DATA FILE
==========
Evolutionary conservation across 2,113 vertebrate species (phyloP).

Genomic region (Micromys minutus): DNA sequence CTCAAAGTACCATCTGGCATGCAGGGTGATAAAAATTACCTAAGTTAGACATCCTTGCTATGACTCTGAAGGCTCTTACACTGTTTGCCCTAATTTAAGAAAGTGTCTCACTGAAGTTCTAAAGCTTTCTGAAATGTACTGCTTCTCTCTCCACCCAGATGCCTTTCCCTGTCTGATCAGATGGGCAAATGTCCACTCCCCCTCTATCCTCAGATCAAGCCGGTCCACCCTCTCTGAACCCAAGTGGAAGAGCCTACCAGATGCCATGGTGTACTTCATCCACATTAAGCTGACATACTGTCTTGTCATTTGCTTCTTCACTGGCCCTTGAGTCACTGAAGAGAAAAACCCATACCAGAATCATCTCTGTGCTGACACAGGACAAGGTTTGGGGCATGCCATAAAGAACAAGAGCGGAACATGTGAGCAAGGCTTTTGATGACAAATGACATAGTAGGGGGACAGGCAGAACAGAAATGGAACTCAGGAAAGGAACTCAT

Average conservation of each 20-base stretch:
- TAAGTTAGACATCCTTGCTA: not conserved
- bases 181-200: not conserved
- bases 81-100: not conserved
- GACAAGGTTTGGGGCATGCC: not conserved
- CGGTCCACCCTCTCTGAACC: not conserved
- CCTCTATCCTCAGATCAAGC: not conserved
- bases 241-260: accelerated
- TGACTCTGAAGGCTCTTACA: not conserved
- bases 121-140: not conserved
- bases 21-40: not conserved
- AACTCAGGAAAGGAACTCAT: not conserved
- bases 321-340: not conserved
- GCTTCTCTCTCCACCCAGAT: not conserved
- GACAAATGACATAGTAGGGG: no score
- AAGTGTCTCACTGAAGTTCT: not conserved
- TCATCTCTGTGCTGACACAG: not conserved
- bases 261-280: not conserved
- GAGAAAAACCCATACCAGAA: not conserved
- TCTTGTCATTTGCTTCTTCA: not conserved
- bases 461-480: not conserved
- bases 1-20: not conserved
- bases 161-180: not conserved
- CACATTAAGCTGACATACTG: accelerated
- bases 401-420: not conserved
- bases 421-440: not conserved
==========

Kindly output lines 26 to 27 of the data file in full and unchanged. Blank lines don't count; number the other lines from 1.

- CACATTAAGCTGACATACTG: accelerated
- bases 401-420: not conserved